Five Hidden Traps in Outdated Living Trusts
Fix Your Outdated Living Trust Now!
By Tasha Jahn, Attorney-at-Law
Remember that Living Trust you created five or ten years ago? I’m sorry to tell you it was just the beginning. Since then, your family probably changed, your assets certainly changed, and believe me, the tax laws changed a lot. That means the Estate Plan that’s been sitting quietly in your drawer all this time has likely developed some highly dangerous traps—just waiting to cause havoc for you and your loved ones.
Here are five of the top hidden traps we estate attorneys often see in outdated living trusts.
Trap #1: Having an Out-of-Bucket Experience
You rightly created a Living Trust as a portable “bucket” in which to pass on your assets. But that was only the first step. You actually have to put all your assets into the bucket for it to work. Do you have all your real property, bank accounts, and investment accounts still titled in your Trust?
The biggest reason you created your trust was to avoid probate. But if you failed to fill your bucket, your estate will still go to court. Think of it like buying a life jacket and leaving it on the boat when you jump in the water.
Every single asset must be accounted for, including those obtained long after you created the trust—and exactly how you title or designate those assets is of vital importance. Did you refinance, causing your home to be taken out of your trust? Were accounts “temporarily” created outside the trust and never re-titled?
Don’t let this trap pull your loved ones into court, drowning all your goals in the process.
Create the bucket. Then fill the bucket, over and over and over.
Trap #2: The Structure of your Trust Fails
Living Trust attorneys are always thinking about taxes when they create a trust. For example, whether you know it or not, your trust likely has a structure built in to take into account what’s often called the “death tax,” aka the federal estate tax. Some States also have a separate death tax, although California doesn’t currently have an estate tax, it has in the past and it might in the future.
The problem is that inheritance tax laws have changed significantly, and now your trust structure might actually be harming you. Yes … harming both you and your spouse!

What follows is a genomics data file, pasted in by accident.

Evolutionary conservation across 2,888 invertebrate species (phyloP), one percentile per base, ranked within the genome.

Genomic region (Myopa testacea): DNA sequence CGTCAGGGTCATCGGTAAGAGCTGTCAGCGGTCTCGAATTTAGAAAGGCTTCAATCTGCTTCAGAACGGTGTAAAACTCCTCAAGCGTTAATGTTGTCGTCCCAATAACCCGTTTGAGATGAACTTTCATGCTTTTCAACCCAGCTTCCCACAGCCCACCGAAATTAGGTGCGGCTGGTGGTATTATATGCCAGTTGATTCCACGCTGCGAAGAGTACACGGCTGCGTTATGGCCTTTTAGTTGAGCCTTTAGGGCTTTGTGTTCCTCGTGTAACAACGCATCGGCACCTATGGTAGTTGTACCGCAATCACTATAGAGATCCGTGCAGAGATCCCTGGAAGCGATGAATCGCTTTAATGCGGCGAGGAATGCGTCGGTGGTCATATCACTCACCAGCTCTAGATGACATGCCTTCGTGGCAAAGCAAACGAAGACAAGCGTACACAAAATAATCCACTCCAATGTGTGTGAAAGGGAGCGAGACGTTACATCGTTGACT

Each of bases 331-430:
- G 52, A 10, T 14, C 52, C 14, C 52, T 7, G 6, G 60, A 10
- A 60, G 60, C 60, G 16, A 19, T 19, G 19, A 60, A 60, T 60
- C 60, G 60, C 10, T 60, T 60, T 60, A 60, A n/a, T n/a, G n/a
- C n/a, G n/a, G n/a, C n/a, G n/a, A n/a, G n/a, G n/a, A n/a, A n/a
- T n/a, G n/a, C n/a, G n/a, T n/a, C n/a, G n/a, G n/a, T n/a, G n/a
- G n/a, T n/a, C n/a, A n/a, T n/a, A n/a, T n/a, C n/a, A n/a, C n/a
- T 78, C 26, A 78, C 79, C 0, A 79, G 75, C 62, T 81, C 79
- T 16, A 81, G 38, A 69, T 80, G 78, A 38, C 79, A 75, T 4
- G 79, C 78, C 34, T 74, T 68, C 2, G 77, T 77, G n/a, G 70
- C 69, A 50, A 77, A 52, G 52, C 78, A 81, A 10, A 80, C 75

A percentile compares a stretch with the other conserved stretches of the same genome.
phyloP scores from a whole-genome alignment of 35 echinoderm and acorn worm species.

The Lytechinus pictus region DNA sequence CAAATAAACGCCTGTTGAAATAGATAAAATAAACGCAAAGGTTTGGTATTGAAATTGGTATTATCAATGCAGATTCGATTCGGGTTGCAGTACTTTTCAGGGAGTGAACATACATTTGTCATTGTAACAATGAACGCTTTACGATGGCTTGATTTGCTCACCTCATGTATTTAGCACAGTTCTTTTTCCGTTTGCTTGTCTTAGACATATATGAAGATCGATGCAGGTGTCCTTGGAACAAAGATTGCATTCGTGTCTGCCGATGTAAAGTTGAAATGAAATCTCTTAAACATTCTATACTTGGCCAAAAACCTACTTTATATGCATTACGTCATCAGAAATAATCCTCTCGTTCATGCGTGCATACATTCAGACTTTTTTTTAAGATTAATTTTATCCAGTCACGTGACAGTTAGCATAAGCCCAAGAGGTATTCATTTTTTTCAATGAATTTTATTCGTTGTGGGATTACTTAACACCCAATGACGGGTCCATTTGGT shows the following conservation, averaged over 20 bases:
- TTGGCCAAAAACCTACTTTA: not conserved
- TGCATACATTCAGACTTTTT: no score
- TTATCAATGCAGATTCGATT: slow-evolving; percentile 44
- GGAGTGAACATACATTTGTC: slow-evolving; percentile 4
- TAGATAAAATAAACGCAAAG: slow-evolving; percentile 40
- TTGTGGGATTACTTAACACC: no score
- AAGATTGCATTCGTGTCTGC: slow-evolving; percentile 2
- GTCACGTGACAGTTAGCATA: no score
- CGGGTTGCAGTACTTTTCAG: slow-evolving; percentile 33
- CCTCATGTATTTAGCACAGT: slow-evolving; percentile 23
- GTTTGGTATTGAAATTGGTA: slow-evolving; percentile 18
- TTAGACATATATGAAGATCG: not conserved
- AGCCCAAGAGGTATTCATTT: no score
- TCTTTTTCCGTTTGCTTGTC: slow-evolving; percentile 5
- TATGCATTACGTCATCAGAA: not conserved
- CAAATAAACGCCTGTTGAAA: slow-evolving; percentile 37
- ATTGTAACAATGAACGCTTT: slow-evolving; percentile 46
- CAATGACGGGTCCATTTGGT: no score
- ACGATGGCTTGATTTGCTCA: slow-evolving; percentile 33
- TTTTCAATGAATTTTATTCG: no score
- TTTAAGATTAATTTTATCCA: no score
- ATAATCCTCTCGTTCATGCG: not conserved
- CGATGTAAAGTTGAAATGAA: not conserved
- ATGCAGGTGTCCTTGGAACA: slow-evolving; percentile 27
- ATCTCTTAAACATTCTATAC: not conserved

You see, there was a time everyone worried about being subject to a death or inheritance tax, because the amount you could die with tax-free was very low. However, in 2020 you and your spouse each get $11,580,000 to die with, inheritance-tax free, meaning $23,160,000 for a married couple.
Not very many people now fit that category, but their outdated Living Trust thinks they do!
An older trust will often include a mandatory split of all assets when one spouse passes away, along with an irrevocable trust created with restrictions on use by the spouse remaining. Married couples often don’t know they have that kind of tax planning in their trust, but as soon as one spouse dies, the survivor is stuck with it forever.
Instead of saving money, the outdated trust costs survivors money, disqualifies them from public benefits, and has a hugely negative tax consequence to their loved ones.
Yikes. That trap hurts!
Trap #3: Not Protecting Your Beneficiaries
Sometimes “protecting your loved ones” in an estate plan means protecting them from themselves. But as divorce and litigation numbers continue to rise, it most often means protecting them from others.
We can all agree that we want the inheritance we leave behind to go to our loved ones, and not get lost to a broken marriage, a bad debt, or a targeted lawsuit. A well-written Living Trust will consider the current or future financial and marital status of our loved ones—but ill-considered trusts may include hidden traps for those we want most to help.